In the early days of the Duke lacrosse rape case, Mike Nifong’s public statements appear to have contradicted certain facts in his own files
After an escort service dancer said three men raped her at a lacrosse party, Nifong talked frequently with national and local reporters – 50 to 70 interviews consuming 40 hours of his time, Nifong estimated.
Nifong then went quiet in early April, refusing most interview requests.
A comparison of his words with documents that Nifong gave defense lawyers show that Nifong made what appear to be misstatements about condom use, a purported struggle and a 911 call made by a second dancer, among other things.
Nifong said the assailants might have used condoms; the accuser told an emergency-room nurse none were used, according to a defense filing.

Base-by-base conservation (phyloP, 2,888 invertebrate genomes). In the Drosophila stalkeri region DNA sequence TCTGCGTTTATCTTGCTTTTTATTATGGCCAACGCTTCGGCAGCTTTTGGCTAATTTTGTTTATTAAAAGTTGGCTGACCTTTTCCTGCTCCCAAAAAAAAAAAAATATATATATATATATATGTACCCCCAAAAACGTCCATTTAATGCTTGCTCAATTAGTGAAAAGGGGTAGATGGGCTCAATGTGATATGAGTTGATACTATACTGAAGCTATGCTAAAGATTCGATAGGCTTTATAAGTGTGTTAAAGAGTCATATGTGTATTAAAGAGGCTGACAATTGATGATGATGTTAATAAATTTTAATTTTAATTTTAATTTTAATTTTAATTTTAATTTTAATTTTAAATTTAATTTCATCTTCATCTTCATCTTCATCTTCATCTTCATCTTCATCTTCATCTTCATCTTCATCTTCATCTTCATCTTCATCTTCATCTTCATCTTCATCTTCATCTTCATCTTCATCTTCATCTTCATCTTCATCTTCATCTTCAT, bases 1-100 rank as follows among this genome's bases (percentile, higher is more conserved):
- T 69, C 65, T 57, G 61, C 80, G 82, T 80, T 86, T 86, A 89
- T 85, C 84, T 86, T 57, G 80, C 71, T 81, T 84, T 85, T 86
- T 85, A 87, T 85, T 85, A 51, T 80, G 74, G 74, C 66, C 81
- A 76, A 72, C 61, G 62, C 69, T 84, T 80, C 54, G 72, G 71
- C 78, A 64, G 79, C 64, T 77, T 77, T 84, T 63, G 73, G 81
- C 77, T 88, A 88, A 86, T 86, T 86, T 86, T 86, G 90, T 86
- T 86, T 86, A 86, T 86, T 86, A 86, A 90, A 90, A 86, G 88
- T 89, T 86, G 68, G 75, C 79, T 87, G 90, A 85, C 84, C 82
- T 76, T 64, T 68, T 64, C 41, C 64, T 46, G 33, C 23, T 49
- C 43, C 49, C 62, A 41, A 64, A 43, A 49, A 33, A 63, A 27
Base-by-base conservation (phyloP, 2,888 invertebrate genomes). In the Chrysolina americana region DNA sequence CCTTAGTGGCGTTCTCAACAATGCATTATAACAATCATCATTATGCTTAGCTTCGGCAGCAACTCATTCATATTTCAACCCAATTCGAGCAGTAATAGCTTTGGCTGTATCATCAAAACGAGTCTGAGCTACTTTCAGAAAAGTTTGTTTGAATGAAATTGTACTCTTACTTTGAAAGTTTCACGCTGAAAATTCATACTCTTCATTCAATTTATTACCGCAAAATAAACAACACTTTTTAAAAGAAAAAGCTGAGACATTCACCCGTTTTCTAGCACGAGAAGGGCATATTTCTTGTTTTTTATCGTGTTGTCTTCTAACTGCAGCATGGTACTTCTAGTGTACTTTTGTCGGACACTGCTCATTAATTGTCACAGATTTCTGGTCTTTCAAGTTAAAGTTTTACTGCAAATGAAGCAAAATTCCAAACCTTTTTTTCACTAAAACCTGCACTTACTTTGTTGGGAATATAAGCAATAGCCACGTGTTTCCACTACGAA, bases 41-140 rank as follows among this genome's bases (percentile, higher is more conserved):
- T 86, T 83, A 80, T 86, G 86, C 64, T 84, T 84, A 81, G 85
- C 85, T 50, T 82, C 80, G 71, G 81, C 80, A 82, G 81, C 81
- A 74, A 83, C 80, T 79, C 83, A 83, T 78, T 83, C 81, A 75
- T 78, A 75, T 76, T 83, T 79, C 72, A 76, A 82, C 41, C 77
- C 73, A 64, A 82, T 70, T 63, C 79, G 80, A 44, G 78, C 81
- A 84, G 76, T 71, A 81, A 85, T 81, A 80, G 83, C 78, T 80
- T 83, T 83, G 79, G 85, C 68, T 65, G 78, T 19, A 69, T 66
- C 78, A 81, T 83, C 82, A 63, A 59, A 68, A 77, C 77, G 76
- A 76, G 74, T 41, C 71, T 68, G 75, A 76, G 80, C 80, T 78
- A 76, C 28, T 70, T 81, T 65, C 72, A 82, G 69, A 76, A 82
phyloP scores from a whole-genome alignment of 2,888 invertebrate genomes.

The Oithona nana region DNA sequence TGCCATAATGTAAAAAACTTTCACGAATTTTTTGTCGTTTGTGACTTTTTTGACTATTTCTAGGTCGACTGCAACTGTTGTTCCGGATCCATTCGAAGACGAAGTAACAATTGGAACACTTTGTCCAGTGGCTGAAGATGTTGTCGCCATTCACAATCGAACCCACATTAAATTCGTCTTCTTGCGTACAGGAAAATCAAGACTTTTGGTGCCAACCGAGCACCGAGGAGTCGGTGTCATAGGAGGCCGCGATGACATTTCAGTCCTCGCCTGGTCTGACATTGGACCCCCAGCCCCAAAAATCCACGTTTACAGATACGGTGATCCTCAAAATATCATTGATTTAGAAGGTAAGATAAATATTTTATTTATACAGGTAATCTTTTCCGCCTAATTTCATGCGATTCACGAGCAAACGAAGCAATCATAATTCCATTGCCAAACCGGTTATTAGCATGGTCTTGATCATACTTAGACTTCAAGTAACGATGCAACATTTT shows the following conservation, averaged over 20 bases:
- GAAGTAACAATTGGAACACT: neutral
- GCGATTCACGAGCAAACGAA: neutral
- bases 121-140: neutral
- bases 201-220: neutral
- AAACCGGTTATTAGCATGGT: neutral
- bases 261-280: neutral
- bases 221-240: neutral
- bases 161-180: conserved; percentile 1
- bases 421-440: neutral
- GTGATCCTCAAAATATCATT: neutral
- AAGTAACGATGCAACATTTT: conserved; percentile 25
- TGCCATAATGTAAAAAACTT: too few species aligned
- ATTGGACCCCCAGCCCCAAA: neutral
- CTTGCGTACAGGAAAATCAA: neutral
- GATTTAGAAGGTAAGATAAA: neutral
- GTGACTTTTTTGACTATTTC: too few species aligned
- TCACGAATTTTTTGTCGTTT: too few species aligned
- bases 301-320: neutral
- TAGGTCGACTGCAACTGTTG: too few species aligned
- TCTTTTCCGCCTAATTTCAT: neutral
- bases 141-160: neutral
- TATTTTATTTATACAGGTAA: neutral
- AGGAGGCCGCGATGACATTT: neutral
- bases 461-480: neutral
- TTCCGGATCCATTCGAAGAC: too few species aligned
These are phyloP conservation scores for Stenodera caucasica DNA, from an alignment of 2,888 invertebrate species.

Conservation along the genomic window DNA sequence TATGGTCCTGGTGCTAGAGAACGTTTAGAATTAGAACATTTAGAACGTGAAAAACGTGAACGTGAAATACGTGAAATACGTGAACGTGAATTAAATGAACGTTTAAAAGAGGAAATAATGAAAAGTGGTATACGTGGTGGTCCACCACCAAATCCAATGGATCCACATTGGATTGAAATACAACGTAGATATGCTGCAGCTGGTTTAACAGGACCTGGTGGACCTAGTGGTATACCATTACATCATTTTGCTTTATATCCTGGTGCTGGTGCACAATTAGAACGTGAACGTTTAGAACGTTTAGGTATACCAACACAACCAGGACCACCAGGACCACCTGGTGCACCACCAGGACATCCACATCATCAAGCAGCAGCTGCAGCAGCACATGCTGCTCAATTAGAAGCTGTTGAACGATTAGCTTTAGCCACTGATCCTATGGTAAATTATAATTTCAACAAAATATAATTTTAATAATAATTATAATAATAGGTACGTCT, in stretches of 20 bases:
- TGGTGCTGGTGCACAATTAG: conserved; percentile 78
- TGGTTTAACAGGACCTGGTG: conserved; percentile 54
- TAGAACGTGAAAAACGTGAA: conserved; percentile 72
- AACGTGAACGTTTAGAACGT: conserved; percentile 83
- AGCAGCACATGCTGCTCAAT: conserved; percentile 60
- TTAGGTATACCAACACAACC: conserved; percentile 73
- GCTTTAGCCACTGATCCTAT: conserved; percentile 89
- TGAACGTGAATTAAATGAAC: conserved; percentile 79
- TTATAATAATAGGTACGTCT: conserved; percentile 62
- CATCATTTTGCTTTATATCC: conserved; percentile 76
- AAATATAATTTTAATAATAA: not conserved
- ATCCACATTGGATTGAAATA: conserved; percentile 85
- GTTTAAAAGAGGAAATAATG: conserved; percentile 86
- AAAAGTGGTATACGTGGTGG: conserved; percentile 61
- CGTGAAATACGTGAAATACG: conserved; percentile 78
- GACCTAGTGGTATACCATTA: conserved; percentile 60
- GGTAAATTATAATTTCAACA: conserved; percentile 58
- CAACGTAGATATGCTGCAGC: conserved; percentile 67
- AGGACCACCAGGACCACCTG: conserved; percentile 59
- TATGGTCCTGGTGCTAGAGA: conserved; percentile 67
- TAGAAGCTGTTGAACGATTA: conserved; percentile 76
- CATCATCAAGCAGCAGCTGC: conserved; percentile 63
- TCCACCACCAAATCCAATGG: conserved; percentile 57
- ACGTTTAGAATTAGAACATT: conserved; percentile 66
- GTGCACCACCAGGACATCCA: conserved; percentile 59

Nifong described a violent attack in which the accuser was choked and struggled to breathe; the accuser told a nurse she wasn’t choked, the filing said.
Defense lawyers have filed some of the documents in court and characterized others, such as the medical exam, in affidavits.
Nifong declined through an assistant to answer questions Wednesday.
“Either he knew what the facts were and misstated them, or he was making them up,” said James Coleman, a Duke law professor who has publicly requested that Nifong remove himself from the case.
“Whether he acted knowing they were false, or if he was reckless, it doesn’t matter in the long run. This is the kind of stuff that causes the public to lose confidence in the justice system.”
North Carolina lawyers must obey the N.C. State Bar’s Rules of Professional Conduct, which prohibit lawyers from making out-of-court statements that could prejudice the outcome of a case.
Prosecutors have added responsibilities: The rules prohibit them from saying things outside court that could heighten public condemnation of the accused.
Nifong has called lacrosse players “hooligans” and “reprehensible.”
Defense lawyers for Reade Seligmann have cited these comments and the bar’s rules in asking that Nifong be removed from the case, a request pending before a Durham Superior Court judge.
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